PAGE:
Lancetfish

Alepisaurus ferox

Last updated: October 21, 2022
Verified by: AZ Animals Staff
© iStock.com/Ian Dyball

Lancetfish live at depths up to 6,500 feet below sea level

Lancetfish Scientific Classification

Kingdom
Animalia
Phylum
Chordata
Class
Actinopterygii
Order
Aulopiformes
Family
Alepisauridae
Genus
Alepisaurus
Scientific Name
Alepisaurus ferox

Read our Complete Guide to Classification of Animals.

Lancetfish Conservation Status

Lancetfish Locations

Lancetfish Locations

Lancetfish Facts

Prey
Fish, octopus, squid, crustaceans
Name Of Young
Larva
Group Behavior
  • Solitary
Fun Fact
Lancetfish live at depths up to 6,500 feet below sea level
Biggest Threat
Marine predators
Most Distinctive Feature
Large dorsal fin and fangs
Habitat
Mesopelagic and bathypelagic waters
Predators
Tuna, sharks, seals
Diet
Carnivore
Lifestyle
  • Solitary
Number Of Species
2
Location
Pacific, Indian, and Atlantic Ocean

Lancetfish Physical Characteristics

Color
  • White
  • Silver
Skin Type
Smooth
Weight
3-20 pounds
Length
7 feet
Venomous
No
Aggression
Medium

This post may contain affiliate links to our partners like Chewy, Amazon, and others. Purchasing through these helps us further the A-Z Animals mission to educate about the world's species..

View all of the Lancetfish images!



Summary

Lancetfishes are among the largest deep-dwelling fish in the world. The two extant species both belong to the genus Alepisaurs in the family Alepisauridae, of which they are the sole members. They sport long, high dorsal fins that aid them in chasing after prey and sharp fangs designed for grabbing flesh. Little is known about their behavior, including how they breed. Despite its sweet taste, no commercial market exists for lancetfish meat due to its gelatinous texture.

5 Lancetfish Facts

  • Lancetfish are bathypelagic fish capable of living at depths over 6,500 feet below sea level. 
  • The largest lancetfish can grow up to 7 feet long, ranking them among the largest deep-sea fish in the world.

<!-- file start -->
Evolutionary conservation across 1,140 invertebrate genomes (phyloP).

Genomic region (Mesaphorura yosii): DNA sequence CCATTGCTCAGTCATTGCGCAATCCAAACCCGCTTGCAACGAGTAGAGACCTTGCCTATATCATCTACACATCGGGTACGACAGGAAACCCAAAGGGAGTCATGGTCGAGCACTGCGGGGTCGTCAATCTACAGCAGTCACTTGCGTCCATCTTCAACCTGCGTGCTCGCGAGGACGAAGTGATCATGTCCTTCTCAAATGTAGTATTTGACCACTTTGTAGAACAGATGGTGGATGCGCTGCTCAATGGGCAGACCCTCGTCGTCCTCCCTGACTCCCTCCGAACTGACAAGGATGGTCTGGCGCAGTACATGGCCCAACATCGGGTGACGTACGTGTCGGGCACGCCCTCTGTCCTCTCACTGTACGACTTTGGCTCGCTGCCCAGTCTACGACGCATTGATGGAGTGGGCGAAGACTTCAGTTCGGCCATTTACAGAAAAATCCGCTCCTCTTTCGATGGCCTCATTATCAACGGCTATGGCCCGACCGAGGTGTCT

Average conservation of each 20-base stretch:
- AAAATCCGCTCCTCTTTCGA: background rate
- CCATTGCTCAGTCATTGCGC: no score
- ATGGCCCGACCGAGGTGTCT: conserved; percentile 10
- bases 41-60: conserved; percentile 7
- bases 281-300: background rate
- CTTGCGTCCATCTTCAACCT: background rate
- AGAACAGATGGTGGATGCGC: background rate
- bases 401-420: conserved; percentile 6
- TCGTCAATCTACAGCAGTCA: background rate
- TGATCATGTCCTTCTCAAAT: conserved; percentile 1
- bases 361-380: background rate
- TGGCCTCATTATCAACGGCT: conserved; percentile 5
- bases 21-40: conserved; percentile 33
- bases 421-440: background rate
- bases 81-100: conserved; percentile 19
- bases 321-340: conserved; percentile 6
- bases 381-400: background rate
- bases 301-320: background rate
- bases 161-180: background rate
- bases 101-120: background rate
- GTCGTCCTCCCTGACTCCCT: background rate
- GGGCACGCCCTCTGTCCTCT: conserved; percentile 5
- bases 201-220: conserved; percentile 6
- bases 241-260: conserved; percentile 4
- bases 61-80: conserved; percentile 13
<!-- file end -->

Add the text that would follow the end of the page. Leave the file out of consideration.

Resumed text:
• Lancetfish are hermaphrodites, meaning they simultaneously possess both male and female sex organs. 
  • Fisheries consider lancetfish pests because they often eat the bait set for more valuable fish like tuna. 
  • Due to their gelatinous muscles, lancetfish are likely ambush predators that rely on camouflage and quick bursts of speed to capture prey.

Lancetfish Scientific Name

There are two extant species of lancetfish; the long-snouted lancetfish (Alepisaurus ferox) and the short-snouted lancetfish (Alepisaurus brevirostris). Both species are in the genus Alepisaurus and the monogeneric family Alepisauridae. The genus derives from the Greek words a (without), lepis (scale), and sauros (lizard), which together translate as “scaleless lizard.” Meanwhile, the lancetfish gets its common name from its long, slender body, which resembles a silver lance. 

Lancetfish Appearance 

Lancetfish
The largest lancetfish can grow up to 7 feet long, ranking them among the largest deep-sea fish in the world.

©2,046 × 1,062 pixels, file size: 1.22 MB, MIME type: image/jpeg – License

2,505 People Couldn't Ace This Quiz

Think You Can?

Lancetfishes feature a long, high dorsal fin with anywhere from 41 to 44 rays. The dorsal fin runs nearly the entire length of the back and measures nearly twice as high as the lancetfish is deep. Meanwhile, the caudal fin is noticeably forked, while the pectoral fins are long and located low on the sides of the body. Lancetfishes are extremely long and thin. The body measures widest at the gills and tapers slowly to a slender point near the caudal peduncle at the rear. In combination with their silvery-white color, this shape means they closely resemble a knight’s lance, hence their name.